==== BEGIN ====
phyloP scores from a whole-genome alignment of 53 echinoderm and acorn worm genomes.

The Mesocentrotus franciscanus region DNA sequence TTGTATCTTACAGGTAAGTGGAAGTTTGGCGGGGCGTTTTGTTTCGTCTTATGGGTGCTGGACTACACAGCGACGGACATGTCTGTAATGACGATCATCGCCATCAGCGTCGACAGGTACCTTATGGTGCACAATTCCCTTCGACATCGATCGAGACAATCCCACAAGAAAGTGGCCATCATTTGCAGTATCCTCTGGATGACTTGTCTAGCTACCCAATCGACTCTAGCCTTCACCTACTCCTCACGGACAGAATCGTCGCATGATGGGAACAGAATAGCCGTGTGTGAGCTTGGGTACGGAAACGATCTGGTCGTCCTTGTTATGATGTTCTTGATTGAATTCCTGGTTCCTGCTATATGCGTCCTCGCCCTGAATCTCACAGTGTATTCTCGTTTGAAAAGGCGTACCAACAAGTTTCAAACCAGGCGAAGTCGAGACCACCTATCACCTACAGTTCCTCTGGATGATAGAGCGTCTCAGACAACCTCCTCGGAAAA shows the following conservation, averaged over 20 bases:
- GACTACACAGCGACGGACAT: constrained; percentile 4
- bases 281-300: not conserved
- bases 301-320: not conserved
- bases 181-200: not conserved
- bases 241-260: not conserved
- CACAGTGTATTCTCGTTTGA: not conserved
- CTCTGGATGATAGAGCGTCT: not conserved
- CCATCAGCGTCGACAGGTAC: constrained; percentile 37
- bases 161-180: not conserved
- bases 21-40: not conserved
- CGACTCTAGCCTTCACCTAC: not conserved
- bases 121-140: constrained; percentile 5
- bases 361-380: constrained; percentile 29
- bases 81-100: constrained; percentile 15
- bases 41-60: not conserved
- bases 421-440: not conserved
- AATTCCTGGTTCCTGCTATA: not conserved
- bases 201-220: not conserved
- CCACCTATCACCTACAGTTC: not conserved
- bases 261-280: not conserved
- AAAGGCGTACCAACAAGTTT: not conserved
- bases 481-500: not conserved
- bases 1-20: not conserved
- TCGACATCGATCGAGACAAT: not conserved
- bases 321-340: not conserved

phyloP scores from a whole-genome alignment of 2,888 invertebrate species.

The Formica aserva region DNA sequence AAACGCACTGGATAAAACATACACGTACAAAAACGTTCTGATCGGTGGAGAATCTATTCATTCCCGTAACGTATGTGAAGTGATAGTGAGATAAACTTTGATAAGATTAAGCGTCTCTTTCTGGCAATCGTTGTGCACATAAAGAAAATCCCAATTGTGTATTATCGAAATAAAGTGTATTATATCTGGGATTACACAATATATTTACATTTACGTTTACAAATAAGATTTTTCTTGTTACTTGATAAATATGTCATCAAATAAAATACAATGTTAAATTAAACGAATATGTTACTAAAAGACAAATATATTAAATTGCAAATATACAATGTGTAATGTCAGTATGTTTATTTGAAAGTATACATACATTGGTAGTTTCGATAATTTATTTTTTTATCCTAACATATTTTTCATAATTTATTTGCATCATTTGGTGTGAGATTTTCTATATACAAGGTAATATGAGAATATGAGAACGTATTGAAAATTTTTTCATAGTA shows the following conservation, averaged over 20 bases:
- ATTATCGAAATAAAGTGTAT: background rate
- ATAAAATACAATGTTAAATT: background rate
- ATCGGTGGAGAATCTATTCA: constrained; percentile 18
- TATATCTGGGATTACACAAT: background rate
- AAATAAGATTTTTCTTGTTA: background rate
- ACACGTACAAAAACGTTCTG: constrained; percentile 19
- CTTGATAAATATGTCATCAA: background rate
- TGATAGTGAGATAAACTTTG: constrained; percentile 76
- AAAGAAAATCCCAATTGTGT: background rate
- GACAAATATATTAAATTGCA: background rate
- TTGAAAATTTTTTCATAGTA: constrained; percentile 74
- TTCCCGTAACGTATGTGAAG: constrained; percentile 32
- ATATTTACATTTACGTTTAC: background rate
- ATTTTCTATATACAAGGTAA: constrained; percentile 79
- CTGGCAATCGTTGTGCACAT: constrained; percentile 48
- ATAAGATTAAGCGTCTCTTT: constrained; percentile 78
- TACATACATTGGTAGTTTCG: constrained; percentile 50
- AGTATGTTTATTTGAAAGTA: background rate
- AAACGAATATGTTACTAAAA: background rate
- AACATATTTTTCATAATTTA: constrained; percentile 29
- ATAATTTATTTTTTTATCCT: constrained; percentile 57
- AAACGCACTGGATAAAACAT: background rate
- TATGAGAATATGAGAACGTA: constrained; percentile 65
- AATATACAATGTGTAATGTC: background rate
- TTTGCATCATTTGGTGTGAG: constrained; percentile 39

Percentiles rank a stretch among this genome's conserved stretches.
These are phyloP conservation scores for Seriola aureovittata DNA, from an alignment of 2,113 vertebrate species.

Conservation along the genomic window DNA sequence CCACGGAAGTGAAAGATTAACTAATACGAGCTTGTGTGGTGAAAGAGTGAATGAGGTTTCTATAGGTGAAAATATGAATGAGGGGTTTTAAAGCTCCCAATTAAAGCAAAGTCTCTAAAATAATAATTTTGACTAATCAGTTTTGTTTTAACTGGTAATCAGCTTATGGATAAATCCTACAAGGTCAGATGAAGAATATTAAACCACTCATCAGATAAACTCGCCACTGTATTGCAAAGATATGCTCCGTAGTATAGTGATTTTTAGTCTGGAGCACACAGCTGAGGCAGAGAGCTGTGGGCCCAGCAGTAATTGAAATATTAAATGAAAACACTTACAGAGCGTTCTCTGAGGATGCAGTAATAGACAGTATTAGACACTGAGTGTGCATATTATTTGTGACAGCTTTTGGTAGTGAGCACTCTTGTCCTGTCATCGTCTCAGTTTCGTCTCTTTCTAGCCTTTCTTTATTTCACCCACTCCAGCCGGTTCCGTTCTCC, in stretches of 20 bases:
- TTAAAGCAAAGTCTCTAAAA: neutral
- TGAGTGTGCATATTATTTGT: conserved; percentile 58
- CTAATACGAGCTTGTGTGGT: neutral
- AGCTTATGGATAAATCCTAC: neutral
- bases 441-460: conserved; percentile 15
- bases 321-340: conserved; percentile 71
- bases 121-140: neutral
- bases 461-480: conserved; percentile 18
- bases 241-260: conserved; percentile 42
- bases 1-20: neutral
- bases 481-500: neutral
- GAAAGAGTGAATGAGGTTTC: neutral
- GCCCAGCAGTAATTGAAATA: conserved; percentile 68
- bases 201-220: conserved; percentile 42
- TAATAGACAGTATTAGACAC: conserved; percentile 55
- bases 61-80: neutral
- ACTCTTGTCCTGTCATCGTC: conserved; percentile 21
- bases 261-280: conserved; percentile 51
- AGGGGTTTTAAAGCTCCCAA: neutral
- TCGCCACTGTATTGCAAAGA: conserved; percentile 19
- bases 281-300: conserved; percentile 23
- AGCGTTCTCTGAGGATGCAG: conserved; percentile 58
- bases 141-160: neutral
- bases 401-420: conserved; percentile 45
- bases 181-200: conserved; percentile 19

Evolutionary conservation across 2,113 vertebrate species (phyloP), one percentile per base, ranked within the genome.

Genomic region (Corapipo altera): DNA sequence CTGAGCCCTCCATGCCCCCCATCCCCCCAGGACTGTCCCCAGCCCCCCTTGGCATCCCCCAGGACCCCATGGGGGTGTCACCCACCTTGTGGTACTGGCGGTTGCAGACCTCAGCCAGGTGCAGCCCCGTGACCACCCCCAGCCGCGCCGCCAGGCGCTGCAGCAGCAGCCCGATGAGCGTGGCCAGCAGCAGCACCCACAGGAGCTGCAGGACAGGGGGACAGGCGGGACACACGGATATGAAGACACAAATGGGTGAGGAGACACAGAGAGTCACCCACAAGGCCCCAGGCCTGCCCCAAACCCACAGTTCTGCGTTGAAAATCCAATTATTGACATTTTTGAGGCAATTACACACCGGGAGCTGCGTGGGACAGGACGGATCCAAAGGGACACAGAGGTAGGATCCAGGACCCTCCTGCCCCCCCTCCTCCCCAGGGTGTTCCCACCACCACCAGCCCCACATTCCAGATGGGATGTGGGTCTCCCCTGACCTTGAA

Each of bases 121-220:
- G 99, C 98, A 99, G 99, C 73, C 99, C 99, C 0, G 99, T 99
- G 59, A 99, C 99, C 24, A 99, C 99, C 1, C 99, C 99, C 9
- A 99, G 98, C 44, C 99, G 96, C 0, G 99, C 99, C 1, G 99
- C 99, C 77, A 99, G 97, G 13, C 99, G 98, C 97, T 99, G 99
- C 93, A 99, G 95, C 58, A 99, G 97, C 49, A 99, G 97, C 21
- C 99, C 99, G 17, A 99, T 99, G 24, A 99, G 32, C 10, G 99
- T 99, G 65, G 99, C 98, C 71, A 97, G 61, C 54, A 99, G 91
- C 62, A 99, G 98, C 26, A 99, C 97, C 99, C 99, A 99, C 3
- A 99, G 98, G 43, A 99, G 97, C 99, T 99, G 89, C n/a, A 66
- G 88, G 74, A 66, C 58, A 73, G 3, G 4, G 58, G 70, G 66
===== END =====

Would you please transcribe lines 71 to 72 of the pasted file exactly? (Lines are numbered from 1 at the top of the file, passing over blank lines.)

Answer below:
- bases 201-220: conserved; percentile 42
- TAATAGACAGTATTAGACAC: conserved; percentile 55